Mara and I decided to make one of the closets a coat closet/seasonal clothes storage closet. But like so many other closets in the condo, the interior of the closet was filthy and unfinished. As it was, I wasn’t comfortable putting a coat anywhere near this closet.
The drywall in the closet was never properly taped and finished, so I spent a few hours last weekend patching, taping, and sanding all of the interior walls. After priming and painting the whole mess, we moved a bunch of coats and winter clothes into the closet, which freed up some valuable space in the bedroom closet. It was hard to get a good picture of the finished coat closet since it’s such a tight space, so here’s two pictures that hopefully tell the whole story.
The closet opposite the new coat closet is also a mess of unfinished wallboard and general filth. But I decided to leave it as is for now and continue to use it as an en-suite shed. As I’ve renovated the condo over the past year, I’ve accumulated a ton of tools and assorted construction materials. While the kitchen renovation was ongoing, most of this stuff was spread out across the dining room and living room. But now that I’m making a real effort to make the condo a clean, habitable space, I needed to find a permanent storage solution for the leftover renovation materials. Fortunately, everything just barely fits in the unfinished hallway closet.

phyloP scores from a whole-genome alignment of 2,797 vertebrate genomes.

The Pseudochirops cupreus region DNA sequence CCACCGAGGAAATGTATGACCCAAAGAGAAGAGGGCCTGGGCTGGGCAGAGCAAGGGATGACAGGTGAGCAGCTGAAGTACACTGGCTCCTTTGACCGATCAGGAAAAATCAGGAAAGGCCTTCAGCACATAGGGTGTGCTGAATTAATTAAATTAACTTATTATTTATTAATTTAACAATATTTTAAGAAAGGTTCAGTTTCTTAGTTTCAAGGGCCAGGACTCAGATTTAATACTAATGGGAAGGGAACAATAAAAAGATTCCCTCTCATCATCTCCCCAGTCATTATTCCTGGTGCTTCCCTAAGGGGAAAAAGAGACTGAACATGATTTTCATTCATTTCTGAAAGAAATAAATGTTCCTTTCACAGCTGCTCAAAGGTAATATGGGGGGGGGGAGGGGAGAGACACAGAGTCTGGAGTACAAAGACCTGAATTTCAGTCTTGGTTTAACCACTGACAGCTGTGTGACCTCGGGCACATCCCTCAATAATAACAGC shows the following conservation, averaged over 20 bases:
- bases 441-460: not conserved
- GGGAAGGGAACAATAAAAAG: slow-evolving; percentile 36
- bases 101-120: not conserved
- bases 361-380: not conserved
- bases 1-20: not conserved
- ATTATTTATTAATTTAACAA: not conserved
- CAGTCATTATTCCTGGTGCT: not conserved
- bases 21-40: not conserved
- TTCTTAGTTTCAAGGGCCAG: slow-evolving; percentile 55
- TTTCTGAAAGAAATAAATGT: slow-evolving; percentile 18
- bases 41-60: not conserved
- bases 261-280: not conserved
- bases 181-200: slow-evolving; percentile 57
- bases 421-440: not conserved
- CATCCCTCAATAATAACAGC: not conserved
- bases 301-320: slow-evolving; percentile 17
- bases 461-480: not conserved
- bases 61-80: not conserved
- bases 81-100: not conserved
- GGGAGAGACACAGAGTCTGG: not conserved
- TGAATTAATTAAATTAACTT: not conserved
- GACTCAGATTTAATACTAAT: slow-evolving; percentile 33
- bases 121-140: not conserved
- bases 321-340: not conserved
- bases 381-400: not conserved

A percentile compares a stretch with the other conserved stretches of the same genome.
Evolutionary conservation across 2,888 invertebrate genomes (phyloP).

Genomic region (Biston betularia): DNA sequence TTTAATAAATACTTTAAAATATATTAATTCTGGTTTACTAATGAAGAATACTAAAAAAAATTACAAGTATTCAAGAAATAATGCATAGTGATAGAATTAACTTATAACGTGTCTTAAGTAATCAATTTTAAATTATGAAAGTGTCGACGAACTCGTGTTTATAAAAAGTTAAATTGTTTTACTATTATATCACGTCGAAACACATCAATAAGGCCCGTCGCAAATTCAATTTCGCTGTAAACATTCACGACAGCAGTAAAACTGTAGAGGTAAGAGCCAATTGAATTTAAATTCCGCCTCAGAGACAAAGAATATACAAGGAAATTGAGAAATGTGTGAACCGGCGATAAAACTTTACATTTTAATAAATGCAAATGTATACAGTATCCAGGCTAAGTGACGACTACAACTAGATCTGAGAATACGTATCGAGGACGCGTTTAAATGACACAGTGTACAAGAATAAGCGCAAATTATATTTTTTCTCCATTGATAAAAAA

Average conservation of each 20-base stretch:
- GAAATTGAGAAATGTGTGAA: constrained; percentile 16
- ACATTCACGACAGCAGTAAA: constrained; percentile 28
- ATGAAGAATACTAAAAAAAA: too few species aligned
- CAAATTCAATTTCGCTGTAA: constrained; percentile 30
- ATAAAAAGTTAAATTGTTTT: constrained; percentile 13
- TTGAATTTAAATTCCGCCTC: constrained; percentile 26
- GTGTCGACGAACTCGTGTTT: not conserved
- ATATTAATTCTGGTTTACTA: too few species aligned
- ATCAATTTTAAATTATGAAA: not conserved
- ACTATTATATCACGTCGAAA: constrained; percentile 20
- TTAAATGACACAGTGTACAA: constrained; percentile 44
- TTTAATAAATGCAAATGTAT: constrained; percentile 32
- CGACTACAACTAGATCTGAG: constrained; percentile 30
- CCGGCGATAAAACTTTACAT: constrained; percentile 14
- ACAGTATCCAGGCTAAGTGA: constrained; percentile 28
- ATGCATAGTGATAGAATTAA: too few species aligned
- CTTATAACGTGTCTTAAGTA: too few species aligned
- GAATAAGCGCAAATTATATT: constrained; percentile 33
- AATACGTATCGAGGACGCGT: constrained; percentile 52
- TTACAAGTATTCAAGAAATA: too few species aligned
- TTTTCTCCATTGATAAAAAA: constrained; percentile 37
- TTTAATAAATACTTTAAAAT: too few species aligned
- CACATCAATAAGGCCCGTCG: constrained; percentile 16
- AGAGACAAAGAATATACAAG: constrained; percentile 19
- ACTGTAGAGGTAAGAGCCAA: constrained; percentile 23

Most of the other closets in the condo still need some work. But reclaiming these hallway closets has gone a long way toward getting the condo cleaned up and organized. After living in a dusty construction site for months while we renovated the kitchen, it’s a huge relief to finally have a clean living space. On the other hand, now that all the construction stuff is gone, the condo is looking really empty.